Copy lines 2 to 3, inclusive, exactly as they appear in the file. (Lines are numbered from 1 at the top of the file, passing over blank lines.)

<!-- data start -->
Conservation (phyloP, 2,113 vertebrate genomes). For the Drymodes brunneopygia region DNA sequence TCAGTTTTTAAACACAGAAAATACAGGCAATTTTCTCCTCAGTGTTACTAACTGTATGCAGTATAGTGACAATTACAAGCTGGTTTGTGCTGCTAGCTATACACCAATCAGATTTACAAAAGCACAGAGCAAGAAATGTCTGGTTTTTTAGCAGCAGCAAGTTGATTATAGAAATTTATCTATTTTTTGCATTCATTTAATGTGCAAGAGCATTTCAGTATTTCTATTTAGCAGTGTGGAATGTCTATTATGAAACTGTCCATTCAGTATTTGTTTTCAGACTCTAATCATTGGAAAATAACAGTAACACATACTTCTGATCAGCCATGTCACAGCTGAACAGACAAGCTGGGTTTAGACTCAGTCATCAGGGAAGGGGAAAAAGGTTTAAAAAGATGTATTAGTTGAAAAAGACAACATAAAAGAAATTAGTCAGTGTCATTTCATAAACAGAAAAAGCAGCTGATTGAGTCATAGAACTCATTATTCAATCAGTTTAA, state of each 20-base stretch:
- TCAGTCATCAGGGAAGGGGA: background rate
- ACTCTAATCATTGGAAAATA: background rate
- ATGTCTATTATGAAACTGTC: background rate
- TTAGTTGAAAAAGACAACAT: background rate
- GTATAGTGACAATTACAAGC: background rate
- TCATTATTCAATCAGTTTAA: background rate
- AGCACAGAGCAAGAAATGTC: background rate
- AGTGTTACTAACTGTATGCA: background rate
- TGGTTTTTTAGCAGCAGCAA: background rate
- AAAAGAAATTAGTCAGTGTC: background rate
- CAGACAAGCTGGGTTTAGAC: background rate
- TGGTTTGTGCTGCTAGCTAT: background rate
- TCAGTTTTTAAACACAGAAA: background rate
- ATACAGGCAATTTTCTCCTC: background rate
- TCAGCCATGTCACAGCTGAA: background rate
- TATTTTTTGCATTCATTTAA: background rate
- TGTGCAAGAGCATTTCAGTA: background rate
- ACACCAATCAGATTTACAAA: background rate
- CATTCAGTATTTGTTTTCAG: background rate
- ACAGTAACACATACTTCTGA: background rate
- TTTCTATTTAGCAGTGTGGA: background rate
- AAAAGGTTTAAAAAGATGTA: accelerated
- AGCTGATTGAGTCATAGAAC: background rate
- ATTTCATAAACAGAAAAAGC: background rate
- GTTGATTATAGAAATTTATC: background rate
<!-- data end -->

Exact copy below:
- TCAGTCATCAGGGAAGGGGA: background rate
- ACTCTAATCATTGGAAAATA: background rate